Amid the COVID-19 pandemic, the Centers for Medicare and Medicaid Services (CMS) announced the suspension of data collection and reporting linked to several key quality programs.
The announcement came on April 18, halting all data collection and reporting for the Qualified Health Plan Enrollee Survey, Quality Improvement Strategy, and Quality Rating System for plan year 2021. These previously mandated reporting tools capture key quality indicators of effective health plan preventive strategies, care management, and member satisfaction.
“Given the challenges healthcare providers are facing responding to the COVID-19 virus, we are not continuing with this year’s data collection and reporting efforts as that may divert physician offices from caring for patients,” the announcement said.
Each year, health plans qualifying for the federal exchange must collect clinical data on key performance metrics including Healthcare Effectiveness Data and Information Set (HEDIS) and Pharmacy Quality Alliance (PQA) measures. HEDIS and PQA help plans and providers understand if they are meeting certain benchmarks for patient wellness, like offering colonoscopies and wellness visits as well as driving medication adherence and safety.
Qualified health plans are required to report this information to CMS between May and June. But with the coronavirus outbreak, stakeholders fear reporting could risk patient care, leading to CMS suspending data collection. Provider’s attention should be focused on treating patients with COVID-19 not on collecting data for quality indicators.
The move also aims to protect individuals in charge of collecting provider data. Patient medical records and information from physicians’ offices must be exchanged with payers to report on these measures. Data collectors are, therefore, at risk if they must go to a provider’s office to gather information or review patient medical records.
So CMS’ decision to suspend quality reporting allows providers to focus on patient care and keeps payers safe.
In this announcement, CMS also suspended the Qualified Health Plan Enrollee Survey, which is administered to health plan members to understand their experience with the plan. This information is communicated back to CMS and reported as a part of the plan’s rating on the Federal Health Exchange.
While many are uncertain how this will affect the federally-facilitated exchange for the 2021 open enrollment period, CMS ensured it will continue to evaluate the situation and disseminate guidelines throughout the pandemic.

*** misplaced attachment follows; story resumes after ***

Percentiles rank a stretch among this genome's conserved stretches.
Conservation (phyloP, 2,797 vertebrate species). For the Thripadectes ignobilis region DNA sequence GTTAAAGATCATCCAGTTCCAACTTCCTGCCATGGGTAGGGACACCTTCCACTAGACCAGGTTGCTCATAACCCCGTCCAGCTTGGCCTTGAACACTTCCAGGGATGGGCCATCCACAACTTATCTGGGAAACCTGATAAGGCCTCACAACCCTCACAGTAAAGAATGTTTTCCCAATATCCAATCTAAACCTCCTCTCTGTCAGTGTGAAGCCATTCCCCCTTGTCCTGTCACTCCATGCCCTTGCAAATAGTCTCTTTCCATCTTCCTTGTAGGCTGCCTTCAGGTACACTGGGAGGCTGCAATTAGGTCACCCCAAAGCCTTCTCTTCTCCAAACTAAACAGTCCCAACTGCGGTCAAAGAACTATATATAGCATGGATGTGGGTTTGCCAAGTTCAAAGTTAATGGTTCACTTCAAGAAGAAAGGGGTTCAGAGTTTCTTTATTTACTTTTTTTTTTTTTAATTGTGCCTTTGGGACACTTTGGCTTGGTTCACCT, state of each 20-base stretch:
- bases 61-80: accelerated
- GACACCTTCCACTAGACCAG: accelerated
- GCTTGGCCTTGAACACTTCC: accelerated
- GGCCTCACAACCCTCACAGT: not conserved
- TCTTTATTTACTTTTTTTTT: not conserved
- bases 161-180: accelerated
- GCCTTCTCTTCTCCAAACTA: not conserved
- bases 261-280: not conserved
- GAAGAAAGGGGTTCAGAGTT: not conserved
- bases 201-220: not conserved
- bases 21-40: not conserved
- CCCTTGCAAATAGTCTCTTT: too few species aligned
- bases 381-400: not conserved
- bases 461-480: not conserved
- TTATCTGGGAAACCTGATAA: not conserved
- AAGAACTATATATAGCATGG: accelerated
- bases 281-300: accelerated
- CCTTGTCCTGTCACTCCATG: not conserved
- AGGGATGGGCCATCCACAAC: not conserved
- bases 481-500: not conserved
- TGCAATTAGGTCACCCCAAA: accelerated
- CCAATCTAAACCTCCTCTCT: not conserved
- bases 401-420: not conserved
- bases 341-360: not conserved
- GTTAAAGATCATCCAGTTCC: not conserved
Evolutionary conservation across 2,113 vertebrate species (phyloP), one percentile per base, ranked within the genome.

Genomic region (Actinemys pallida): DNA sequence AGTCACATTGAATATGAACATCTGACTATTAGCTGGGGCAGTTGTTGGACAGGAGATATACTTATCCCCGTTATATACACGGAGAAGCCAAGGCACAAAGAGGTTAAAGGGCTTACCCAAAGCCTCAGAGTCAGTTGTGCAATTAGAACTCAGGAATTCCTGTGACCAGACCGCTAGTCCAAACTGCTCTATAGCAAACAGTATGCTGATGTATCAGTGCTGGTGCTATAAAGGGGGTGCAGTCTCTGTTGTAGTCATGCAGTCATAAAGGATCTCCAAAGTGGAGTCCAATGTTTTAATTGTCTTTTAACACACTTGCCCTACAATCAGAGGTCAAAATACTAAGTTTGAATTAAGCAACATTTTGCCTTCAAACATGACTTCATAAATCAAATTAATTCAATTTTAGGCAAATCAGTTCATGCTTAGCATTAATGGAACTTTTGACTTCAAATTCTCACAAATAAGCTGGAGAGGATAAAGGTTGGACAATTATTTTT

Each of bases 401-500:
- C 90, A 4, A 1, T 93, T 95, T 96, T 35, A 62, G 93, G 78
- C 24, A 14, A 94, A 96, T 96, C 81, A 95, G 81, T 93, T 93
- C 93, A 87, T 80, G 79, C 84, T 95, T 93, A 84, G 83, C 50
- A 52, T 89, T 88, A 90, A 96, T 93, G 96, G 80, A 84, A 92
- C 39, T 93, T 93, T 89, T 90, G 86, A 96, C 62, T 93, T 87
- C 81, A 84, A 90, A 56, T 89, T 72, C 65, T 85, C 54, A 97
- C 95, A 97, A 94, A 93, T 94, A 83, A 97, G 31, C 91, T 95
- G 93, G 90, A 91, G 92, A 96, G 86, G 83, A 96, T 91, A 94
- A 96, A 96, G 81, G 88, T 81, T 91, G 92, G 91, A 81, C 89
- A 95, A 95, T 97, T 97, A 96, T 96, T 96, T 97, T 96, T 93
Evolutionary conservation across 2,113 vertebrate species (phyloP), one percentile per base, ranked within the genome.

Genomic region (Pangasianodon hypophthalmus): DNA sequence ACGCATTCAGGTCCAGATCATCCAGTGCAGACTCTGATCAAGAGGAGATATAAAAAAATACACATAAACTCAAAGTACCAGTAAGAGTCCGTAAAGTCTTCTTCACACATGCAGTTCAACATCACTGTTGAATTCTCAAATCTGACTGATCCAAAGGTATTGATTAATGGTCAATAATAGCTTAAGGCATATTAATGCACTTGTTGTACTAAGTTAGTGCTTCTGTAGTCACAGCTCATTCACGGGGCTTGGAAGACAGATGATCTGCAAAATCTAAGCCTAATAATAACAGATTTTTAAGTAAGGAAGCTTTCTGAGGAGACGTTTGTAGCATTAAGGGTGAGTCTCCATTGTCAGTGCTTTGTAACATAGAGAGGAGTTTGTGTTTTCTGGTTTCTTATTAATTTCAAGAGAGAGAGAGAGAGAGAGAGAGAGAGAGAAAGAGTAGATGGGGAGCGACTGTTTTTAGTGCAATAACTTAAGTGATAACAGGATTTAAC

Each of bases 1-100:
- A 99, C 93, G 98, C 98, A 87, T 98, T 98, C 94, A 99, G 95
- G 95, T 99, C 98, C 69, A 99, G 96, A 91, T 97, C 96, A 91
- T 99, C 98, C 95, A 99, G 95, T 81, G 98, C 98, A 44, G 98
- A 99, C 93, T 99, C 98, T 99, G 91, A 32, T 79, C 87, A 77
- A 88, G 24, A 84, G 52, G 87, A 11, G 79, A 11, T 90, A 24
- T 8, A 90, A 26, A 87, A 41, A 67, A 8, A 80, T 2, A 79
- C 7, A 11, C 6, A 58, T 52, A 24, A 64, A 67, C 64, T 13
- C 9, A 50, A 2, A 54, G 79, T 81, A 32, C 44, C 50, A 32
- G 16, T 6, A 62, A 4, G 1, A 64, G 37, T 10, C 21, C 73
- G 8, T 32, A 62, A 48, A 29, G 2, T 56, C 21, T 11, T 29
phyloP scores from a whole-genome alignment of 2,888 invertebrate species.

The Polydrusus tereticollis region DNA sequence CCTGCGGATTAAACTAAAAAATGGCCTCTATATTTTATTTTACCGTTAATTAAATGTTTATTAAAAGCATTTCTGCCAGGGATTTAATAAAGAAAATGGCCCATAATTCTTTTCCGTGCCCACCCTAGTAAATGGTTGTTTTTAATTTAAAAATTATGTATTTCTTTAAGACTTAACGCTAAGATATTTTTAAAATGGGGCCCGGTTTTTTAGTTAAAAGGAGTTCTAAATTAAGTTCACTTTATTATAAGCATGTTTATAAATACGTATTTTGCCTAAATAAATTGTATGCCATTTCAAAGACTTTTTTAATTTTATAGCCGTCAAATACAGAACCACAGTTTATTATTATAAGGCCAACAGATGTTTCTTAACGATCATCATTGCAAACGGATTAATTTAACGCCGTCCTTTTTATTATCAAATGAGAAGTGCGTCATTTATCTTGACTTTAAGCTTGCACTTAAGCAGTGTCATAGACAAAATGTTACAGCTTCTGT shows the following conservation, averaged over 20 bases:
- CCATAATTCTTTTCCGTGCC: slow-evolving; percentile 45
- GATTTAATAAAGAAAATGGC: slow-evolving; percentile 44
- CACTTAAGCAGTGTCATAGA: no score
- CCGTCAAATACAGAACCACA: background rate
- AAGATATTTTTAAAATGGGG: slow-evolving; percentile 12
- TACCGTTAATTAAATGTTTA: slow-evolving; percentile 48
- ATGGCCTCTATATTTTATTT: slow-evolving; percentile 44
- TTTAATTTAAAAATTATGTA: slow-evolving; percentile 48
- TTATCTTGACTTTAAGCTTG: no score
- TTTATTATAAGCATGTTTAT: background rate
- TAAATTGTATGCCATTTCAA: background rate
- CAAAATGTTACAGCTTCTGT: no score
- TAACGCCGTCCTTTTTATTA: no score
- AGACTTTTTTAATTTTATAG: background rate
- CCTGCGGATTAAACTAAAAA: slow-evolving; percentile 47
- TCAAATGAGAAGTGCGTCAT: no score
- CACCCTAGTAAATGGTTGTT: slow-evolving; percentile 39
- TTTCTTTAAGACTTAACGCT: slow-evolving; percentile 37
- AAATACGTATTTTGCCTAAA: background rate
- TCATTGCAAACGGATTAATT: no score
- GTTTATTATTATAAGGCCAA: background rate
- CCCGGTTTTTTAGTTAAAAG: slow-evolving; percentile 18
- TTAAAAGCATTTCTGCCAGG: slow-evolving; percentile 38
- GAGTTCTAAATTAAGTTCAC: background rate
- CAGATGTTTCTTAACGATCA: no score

All Quality Improvement Strategy data will no longer be required to submit to the 2021 federal exchange, CMS asserted. The agency is working to ensure these suspensions do not affect plan certification. Regardless, open enrollment and the federal exchange will undoubtedly look different this year as a result of the pandemic.
“We encourage states with state-based exchanges to adopt a similar approach,” the announcement recommended. So state-based exchanges will likely also have to adopt a new approach to certification if they are to mimic federal guidelines, support providers caring for patients with COVID-19, and keep payers safe.
The quality indicators are key for plan ratings, so not collecting and reporting this information will make it challenging to accurately compare plans in 2021. But the risks of reporting outweigh the rewards.
CMS encourages plans to continue capturing these quality indicators if possible for internal quality improvement programs. Plans should understand, though, that quality indicators this year might look different than in the past as many providers have shifted their focus almost entirely to COVID-19 and emergency care rather than the preventive strategies many quality indicators assess.
This will be a challenge in many value-based contracts for payers because many HEDIS, PQA, and Qualified Health Plan Enrollee Survey metrics are used as quality measures for value-based care contracting. While CMS is no longer mandating reporting, payers still need to monitor these measures if they are to report and pay out value-based care contracts to providers.
Suspending quality reporting undoubtedly relieves some burden for payers and providers, but payers will need to work closely with their providers if they are to adapt to the ever-changing environment COVID-19 has unleashed on the industry.